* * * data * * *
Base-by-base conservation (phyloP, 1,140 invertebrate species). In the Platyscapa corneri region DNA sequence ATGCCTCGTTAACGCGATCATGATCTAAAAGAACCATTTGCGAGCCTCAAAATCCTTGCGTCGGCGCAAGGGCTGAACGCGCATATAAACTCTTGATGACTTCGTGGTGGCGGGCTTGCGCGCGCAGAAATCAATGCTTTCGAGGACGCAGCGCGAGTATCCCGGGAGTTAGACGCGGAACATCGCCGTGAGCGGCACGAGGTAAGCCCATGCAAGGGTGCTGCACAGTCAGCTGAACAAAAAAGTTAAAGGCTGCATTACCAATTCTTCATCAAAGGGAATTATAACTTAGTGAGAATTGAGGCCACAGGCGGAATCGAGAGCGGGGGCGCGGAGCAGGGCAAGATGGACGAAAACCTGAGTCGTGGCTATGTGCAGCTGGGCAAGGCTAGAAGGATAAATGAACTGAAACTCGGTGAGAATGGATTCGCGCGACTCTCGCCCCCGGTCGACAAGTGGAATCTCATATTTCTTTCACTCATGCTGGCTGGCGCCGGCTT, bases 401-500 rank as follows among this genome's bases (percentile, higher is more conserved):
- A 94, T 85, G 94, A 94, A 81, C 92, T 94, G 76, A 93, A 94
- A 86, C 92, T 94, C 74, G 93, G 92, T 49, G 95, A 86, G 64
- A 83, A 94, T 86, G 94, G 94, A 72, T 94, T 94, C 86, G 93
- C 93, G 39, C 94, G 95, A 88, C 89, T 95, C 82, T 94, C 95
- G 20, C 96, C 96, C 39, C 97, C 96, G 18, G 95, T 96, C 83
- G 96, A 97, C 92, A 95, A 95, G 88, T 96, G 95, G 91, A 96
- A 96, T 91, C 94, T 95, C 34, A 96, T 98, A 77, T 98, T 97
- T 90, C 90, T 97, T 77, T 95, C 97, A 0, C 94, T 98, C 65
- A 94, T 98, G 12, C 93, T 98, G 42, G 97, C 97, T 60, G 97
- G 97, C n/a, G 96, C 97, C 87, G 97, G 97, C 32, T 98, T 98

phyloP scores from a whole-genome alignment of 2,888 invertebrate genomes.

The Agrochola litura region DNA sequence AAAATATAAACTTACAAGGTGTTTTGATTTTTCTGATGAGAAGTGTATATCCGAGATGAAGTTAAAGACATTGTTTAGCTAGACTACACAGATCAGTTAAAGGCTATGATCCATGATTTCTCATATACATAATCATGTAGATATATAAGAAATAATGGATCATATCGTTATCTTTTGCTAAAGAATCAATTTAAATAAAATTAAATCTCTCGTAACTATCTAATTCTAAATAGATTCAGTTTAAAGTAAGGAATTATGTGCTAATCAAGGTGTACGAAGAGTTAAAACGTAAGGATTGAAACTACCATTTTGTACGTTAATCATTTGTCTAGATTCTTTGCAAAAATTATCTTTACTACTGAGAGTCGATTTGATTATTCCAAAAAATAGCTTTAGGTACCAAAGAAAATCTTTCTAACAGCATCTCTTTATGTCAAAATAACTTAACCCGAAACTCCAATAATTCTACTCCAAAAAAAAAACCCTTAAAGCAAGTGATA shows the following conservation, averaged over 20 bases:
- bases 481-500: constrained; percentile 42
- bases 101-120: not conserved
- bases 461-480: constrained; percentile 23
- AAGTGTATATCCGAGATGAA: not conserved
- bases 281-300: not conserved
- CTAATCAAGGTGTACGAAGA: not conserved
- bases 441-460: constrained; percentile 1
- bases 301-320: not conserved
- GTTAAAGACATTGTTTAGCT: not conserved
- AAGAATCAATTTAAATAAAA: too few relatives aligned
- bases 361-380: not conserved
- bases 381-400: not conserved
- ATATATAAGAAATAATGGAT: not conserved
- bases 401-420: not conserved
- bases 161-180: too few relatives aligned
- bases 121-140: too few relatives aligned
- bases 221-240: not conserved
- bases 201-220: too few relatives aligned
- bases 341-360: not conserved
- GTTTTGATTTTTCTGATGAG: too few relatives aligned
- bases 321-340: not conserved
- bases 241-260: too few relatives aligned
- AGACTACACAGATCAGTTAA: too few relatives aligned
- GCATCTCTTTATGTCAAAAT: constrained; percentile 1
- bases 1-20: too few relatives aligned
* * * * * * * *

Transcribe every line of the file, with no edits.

Base-by-base conservation (phyloP, 1,140 invertebrate species). In the Platyscapa corneri region DNA sequence ATGCCTCGTTAACGCGATCATGATCTAAAAGAACCATTTGCGAGCCTCAAAATCCTTGCGTCGGCGCAAGGGCTGAACGCGCATATAAACTCTTGATGACTTCGTGGTGGCGGGCTTGCGCGCGCAGAAATCAATGCTTTCGAGGACGCAGCGCGAGTATCCCGGGAGTTAGACGCGGAACATCGCCGTGAGCGGCACGAGGTAAGCCCATGCAAGGGTGCTGCACAGTCAGCTGAACAAAAAAGTTAAAGGCTGCATTACCAATTCTTCATCAAAGGGAATTATAACTTAGTGAGAATTGAGGCCACAGGCGGAATCGAGAGCGGGGGCGCGGAGCAGGGCAAGATGGACGAAAACCTGAGTCGTGGCTATGTGCAGCTGGGCAAGGCTAGAAGGATAAATGAACTGAAACTCGGTGAGAATGGATTCGCGCGACTCTCGCCCCCGGTCGACAAGTGGAATCTCATATTTCTTTCACTCATGCTGGCTGGCGCCGGCTT, bases 401-500 rank as follows among this genome's bases (percentile, higher is more conserved):
- A 94, T 85, G 94, A 94, A 81, C 92, T 94, G 76, A 93, A 94
- A 86, C 92, T 94, C 74, G 93, G 92, T 49, G 95, A 86, G 64
- A 83, A 94, T 86, G 94, G 94, A 72, T 94, T 94, C 86, G 93
- C 93, G 39, C 94, G 95, A 88, C 89, T 95, C 82, T 94, C 95
- G 20, C 96, C 96, C 39, C 97, C 96, G 18, G 95, T 96, C 83
- G 96, A 97, C 92, A 95, A 95, G 88, T 96, G 95, G 91, A 96
- A 96, T 91, C 94, T 95, C 34, A 96, T 98, A 77, T 98, T 97
- T 90, C 90, T 97, T 77, T 95, C 97, A 0, C 94, T 98, C 65
- A 94, T 98, G 12, C 93, T 98, G 42, G 97, C 97, T 60, G 97
- G 97, C n/a, G 96, C 97, C 87, G 97, G 97, C 32, T 98, T 98

phyloP scores from a whole-genome alignment of 2,888 invertebrate genomes.

The Agrochola litura region DNA sequence AAAATATAAACTTACAAGGTGTTTTGATTTTTCTGATGAGAAGTGTATATCCGAGATGAAGTTAAAGACATTGTTTAGCTAGACTACACAGATCAGTTAAAGGCTATGATCCATGATTTCTCATATACATAATCATGTAGATATATAAGAAATAATGGATCATATCGTTATCTTTTGCTAAAGAATCAATTTAAATAAAATTAAATCTCTCGTAACTATCTAATTCTAAATAGATTCAGTTTAAAGTAAGGAATTATGTGCTAATCAAGGTGTACGAAGAGTTAAAACGTAAGGATTGAAACTACCATTTTGTACGTTAATCATTTGTCTAGATTCTTTGCAAAAATTATCTTTACTACTGAGAGTCGATTTGATTATTCCAAAAAATAGCTTTAGGTACCAAAGAAAATCTTTCTAACAGCATCTCTTTATGTCAAAATAACTTAACCCGAAACTCCAATAATTCTACTCCAAAAAAAAAACCCTTAAAGCAAGTGATA shows the following conservation, averaged over 20 bases:
- bases 481-500: constrained; percentile 42
- bases 101-120: not conserved
- bases 461-480: constrained; percentile 23
- AAGTGTATATCCGAGATGAA: not conserved
- bases 281-300: not conserved
- CTAATCAAGGTGTACGAAGA: not conserved
- bases 441-460: constrained; percentile 1
- bases 301-320: not conserved
- GTTAAAGACATTGTTTAGCT: not conserved
- AAGAATCAATTTAAATAAAA: too few relatives aligned
- bases 361-380: not conserved
- bases 381-400: not conserved
- ATATATAAGAAATAATGGAT: not conserved
- bases 401-420: not conserved
- bases 161-180: too few relatives aligned
- bases 121-140: too few relatives aligned
- bases 221-240: not conserved
- bases 201-220: too few relatives aligned
- bases 341-360: not conserved
- GTTTTGATTTTTCTGATGAG: too few relatives aligned
- bases 321-340: not conserved
- bases 241-260: too few relatives aligned
- AGACTACACAGATCAGTTAA: too few relatives aligned
- GCATCTCTTTATGTCAAAAT: constrained; percentile 1
- bases 1-20: too few relatives aligned